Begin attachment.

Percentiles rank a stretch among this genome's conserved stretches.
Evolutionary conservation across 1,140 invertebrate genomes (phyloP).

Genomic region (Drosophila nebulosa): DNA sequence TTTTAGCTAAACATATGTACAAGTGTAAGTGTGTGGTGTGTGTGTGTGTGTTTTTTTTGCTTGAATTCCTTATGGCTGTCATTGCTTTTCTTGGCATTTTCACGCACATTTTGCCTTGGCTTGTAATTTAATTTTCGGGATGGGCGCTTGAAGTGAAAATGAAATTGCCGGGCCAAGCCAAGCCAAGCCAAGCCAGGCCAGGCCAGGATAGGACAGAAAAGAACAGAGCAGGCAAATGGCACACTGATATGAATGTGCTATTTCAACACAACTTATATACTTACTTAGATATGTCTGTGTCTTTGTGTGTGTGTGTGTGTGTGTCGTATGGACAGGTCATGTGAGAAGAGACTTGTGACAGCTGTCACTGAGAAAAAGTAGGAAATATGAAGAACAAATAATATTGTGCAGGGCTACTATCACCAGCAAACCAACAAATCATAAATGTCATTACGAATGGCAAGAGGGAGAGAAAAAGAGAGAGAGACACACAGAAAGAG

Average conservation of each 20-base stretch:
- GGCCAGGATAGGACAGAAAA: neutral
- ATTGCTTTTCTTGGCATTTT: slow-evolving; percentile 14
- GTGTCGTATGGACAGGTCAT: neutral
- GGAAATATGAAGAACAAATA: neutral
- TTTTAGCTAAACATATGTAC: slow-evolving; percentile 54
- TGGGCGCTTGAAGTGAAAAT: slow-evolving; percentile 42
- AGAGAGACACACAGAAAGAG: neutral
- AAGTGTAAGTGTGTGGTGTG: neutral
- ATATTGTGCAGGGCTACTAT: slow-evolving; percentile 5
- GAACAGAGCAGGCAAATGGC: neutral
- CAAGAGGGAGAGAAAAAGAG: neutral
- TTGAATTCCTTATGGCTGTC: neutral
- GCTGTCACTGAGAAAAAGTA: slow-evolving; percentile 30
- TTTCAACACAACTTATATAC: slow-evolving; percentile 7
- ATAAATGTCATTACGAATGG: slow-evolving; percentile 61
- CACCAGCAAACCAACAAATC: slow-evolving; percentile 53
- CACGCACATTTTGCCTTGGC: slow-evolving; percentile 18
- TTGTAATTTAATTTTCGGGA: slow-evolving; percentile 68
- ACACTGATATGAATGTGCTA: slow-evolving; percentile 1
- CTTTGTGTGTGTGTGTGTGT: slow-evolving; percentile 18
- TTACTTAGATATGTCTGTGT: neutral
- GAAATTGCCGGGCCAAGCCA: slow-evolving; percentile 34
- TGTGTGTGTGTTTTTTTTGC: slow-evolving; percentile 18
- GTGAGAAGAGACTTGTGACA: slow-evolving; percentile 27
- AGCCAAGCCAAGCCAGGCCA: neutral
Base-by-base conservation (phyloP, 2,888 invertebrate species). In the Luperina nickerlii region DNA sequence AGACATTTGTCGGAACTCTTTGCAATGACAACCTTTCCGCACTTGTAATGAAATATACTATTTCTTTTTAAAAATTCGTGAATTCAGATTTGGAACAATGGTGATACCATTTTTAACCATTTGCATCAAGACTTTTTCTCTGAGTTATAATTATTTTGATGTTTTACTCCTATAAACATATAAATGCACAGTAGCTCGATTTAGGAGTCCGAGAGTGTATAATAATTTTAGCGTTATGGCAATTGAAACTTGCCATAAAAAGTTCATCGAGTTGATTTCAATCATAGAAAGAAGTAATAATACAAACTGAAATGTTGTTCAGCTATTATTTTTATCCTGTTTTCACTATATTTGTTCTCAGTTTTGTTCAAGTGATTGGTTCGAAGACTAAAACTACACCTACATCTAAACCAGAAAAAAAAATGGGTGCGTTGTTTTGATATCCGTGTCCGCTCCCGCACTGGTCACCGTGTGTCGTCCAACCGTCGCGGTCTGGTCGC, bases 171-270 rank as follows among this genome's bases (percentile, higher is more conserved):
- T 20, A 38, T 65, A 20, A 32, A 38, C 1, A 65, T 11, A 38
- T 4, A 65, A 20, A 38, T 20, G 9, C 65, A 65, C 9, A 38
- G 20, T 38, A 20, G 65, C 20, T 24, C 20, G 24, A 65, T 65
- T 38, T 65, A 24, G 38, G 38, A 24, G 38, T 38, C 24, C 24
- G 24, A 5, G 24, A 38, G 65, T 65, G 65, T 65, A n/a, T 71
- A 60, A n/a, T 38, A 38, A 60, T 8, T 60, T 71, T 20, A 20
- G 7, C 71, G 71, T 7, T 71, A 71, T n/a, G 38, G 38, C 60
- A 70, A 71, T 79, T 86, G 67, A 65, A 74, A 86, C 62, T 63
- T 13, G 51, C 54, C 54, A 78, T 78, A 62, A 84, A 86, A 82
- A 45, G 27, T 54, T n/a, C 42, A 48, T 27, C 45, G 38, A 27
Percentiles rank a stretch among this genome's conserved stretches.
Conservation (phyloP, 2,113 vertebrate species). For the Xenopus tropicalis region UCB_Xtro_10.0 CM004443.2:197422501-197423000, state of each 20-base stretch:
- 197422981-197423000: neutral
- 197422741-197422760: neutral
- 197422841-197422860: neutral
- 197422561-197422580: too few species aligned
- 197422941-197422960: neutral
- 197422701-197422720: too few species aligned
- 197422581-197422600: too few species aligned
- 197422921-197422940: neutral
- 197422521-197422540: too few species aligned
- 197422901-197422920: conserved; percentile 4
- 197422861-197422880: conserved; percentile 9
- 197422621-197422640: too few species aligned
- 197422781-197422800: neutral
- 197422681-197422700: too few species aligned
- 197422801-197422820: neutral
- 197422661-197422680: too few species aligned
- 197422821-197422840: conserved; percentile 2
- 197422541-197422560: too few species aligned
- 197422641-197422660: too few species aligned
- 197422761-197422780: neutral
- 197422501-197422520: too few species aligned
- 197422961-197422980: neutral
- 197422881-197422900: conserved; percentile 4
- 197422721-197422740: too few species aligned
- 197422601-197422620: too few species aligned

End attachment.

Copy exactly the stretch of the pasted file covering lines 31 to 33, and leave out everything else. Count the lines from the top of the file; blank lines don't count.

- T 20, A 38, T 65, A 20, A 32, A 38, C 1, A 65, T 11, A 38
- T 4, A 65, A 20, A 38, T 20, G 9, C 65, A 65, C 9, A 38
- G 20, T 38, A 20, G 65, C 20, T 24, C 20, G 24, A 65, T 65